Kandan was a temple elephant. He was extraordinarily tall even for an elephant and stood a couple of feet taller than the tallest elephants in the land. And a couple of feet broader too. His majestic bearing and long curved tusks made him a very attractive elephant indeed. But what made him truly exceptional were his intelligence and his quirky personality.
Kandan was so gentle that even small children would go close to him without fear of harm. But at other times, when he wanted to, he could prove aggressive too. He was stubborn and punctual and followed rules religiously; rules that he had set. He wouldn’t listen to any two legged fool who happened to be his mahout, but if his mahout had asked for his opinion about something and he had agreed, he would definitely keep his word. His favourite pastime was to lay submerged in the river, choosing its deepest part and resting there like a solid grey rock, with only the tip of his trunk visible above water. He was friends with all the water buffaloes who came to the river to loll about and helped them out if they were in a spot of trouble.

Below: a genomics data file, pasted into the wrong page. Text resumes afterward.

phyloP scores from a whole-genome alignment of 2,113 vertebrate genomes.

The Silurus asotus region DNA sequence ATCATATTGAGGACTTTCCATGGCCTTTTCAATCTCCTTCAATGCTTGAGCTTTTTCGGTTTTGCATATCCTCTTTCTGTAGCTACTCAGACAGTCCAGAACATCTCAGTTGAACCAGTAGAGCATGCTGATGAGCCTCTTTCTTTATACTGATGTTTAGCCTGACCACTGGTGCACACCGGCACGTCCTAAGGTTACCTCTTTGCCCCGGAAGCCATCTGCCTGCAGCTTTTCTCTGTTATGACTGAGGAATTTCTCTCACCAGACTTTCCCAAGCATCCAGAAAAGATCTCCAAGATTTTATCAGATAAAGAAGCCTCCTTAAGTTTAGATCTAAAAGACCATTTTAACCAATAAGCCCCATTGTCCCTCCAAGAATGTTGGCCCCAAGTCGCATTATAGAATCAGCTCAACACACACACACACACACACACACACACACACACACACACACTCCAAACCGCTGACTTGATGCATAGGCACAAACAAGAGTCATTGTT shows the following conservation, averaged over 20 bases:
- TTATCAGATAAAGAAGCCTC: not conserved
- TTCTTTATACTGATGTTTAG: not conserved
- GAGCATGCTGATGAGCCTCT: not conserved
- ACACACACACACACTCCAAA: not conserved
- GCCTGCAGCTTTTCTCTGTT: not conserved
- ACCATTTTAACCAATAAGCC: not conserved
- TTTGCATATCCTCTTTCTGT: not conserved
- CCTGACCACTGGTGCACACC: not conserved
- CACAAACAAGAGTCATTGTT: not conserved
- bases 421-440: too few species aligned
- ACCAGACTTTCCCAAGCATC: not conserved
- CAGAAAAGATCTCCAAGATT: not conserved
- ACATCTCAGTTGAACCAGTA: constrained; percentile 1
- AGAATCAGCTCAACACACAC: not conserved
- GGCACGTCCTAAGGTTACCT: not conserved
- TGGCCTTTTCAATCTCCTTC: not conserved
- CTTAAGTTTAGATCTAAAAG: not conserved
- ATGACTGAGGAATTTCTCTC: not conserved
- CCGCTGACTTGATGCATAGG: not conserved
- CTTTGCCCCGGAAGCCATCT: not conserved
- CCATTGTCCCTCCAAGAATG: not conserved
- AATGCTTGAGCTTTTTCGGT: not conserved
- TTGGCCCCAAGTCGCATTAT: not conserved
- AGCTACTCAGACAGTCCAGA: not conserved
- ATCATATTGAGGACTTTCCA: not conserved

Once there was a great famine in the land and the grazing grounds were all dry. The water buffaloes were all hungry. Kandan immediately realised their plight and led them all to a lush sugarcane field. He broke the fence and stood aside. All the hungry water buffaloes got in and had a great meal while Kandan stood guard. When people came with sticks and stones to chase the water buffaloes away, he turned towards them, raised his trunk and trumpeted loudly. The men ran for their lives. But Kandan himself never ate even a stalk of sugarcane though it was one of his favourite foods. He thought it beneath his dignity to break into a field and eat that way. Besides, he was never hungry. The mahouts brought him his food that the temple provided. Cooked rice with coconuts, jaggery and delicious poovan bananas. Sometimes, the temple cook who was really fond of Kandan made sweet payasam as a special treat for the gentle giant.